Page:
Interview with My Fair Lady star Harry Hadden-Paton
Making his New York stage debut as leading man Professor Henry Higgins in Lincoln Center Theater's acclaimed revival of My Fair Lady at Broadway's Vivian Beaumont Theater is British star Harry Hadden-Paton. To say his debut has been a success is quite the understatement, earning rave reviews from the critics, receiving a Theatre World Award and he is currently nominated in the category of "Best Performance by an Actor in a Leading Role in a Musical" for both the Tony and Drama Desk Awards.
Perhaps best known to audiences on this side of the pond for his TV roles as Bertie Pelham on the hit British television series "Downton Abbey" and as Martin Charteris on Netflix's hit series "The Crown," Mr. Hadden-Paton has also enjoyed a rich career on the London stage, in both the West End and off-West End theatre scenes, with roles such as John Worthing in The Importance of Being Earnest (Vaudeville Theatre in 2008), Harry Villiers in Posh (Royal Court Theatre in 2010), Count Hohenzollern in The Prince of Homburg (Donmar Warehouse in 2010), Teddy Graham in Flare Path (Theatre Royal Haymarket in 2011), Michael Palin in No Naughty Bits (Hampstead Theatre in 2011), Marlow in She Stoops to Conquer (National Theatre in 2012), Alsemero in The Changeling (Young Vic in 2012), and Philip in The Pride (Trafalgar Studios in 2013).
We recently caught up with the Tony Award nominee to find out how his first taste of the New York theatre scene compares to his London stage outings, as well as gender equality and the revised ending of My Fair Lady at Lincoln Center Theater...
How are you enjoying your time in New York so far, sir?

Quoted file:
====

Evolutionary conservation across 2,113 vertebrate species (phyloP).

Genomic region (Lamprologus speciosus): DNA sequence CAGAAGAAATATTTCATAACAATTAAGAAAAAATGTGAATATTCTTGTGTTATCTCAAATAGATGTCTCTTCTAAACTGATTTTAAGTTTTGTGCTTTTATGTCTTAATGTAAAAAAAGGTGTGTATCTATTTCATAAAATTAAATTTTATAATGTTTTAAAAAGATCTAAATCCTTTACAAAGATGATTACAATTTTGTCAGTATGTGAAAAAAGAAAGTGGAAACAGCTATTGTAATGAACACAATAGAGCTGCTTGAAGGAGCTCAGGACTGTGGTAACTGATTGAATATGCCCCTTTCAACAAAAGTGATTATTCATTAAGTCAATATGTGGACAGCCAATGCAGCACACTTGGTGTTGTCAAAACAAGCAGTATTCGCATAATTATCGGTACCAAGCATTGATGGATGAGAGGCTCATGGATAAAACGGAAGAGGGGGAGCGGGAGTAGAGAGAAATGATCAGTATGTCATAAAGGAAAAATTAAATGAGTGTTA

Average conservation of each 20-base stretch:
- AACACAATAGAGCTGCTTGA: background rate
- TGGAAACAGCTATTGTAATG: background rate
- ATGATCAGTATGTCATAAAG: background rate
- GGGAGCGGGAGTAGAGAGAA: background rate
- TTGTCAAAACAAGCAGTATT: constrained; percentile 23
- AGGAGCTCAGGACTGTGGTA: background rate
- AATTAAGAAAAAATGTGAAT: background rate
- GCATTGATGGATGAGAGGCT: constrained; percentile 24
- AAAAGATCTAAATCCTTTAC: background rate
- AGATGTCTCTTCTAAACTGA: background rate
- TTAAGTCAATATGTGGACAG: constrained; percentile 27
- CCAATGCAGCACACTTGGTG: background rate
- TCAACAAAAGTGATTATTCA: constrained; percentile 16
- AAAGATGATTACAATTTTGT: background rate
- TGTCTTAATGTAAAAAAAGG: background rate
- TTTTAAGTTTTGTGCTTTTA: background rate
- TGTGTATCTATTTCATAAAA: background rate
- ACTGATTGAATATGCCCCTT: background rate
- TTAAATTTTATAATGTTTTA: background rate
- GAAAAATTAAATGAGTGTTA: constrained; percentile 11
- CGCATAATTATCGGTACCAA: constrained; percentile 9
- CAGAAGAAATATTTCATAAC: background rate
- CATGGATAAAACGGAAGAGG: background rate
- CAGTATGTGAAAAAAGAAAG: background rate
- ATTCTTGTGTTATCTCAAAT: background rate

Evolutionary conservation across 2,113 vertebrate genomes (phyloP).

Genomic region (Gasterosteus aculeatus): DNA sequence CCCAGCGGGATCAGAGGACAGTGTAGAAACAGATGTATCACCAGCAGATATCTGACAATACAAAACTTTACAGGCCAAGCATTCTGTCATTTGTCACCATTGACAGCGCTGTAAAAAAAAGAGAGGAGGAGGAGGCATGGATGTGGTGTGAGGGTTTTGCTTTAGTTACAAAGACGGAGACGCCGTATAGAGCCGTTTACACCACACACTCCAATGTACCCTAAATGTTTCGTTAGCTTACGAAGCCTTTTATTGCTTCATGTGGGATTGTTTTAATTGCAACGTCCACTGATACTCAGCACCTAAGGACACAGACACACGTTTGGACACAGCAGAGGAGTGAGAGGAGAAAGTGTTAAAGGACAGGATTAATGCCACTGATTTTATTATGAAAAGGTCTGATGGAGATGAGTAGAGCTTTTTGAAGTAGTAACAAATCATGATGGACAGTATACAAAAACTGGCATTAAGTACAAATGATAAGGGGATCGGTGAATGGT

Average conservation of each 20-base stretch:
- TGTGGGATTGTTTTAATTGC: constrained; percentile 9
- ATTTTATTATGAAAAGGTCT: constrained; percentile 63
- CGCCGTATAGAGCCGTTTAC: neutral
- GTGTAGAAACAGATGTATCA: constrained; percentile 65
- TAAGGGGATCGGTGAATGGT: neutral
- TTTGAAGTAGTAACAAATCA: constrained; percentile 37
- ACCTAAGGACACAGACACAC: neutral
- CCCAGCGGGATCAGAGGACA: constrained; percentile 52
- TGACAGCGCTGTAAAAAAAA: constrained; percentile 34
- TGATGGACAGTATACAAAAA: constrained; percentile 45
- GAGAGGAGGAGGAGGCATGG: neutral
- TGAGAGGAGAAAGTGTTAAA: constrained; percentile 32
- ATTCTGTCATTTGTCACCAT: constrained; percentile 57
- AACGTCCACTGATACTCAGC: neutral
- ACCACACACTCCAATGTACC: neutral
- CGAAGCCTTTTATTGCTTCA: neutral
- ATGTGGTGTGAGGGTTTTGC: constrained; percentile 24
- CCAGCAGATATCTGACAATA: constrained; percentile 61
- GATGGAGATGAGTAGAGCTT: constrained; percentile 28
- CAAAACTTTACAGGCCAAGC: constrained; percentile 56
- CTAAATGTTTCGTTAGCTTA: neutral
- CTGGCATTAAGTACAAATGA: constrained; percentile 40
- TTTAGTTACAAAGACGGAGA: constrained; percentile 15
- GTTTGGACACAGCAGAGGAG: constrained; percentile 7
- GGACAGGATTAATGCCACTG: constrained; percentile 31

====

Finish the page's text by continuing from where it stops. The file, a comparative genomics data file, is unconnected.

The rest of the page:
I’m doing very well, thank you. They do like their awards over here, don’t they?!
They do indeed! Have you grown accustomed to all the Awards Season hype yet?
(Laughs) No, no, no. It’s mad!
Now, you’ve been no stranger to the stage in London, but what have been some of the personal highlights of your New York stage debut so far?
The support over here is incredible. From the audience, firstly, the reception you get is more than anything I’ve experienced in London, but also the theatre – I mean, I’d never done a musical before, so I don’t know if this is normal – but the whole building is in support of this show in a way that I’ve never experienced. There’s a 30-piece orchestra. There are 37 people in the cast. It’s a huge machine and I’m a tiny cog in it. I’ve never felt that kind of collaboration in quite such a way. It’s an incredibly exciting place to be.
I love the fact that Lincoln Center Theater chose to cast your character of Henry Higgins and Eliza Doolittle the same age. What is the significance of that for you?
Well, it meant I had a chance at getting the part (laughs)… I honestly didn’t think I had a chance. But I’m very glad they did. The significance is that we enter the space as equals, which is lovely especially in today’s day and age with all the conversations going on around gender equality at the moment. I think it’s really important. In this production, at least, I feel we leave them both as equals as well. I think that’s an important message and it’s creating lots of debate and the audience have lots to talk about afterwards.
My colleague and I were also debating the ending after seeing the show. What is your own take on the ending?
Well, I don’t want to spoil the ending in any way. I’m just saying that we need to leave them as equals. If you see the show, you’ll know what I mean.
And, on a completely different topic, are we likely to see any more action from the hallowed halls of “Downton Abbey” again? What’s the situation with Bertie Pelham?
Ah well there’s always chat, isn’t there. There is a film version, apparently, moving forward. But I’m still awaiting confirmation on that. But fingers crossed! It would be lovely to see those guys again!
Well, until then, sir. Keep enjoying your time in New York and keep up the fine work in My Fair Lady!
My Fair Lady Tickets are available now for performances through to January 6, 2019.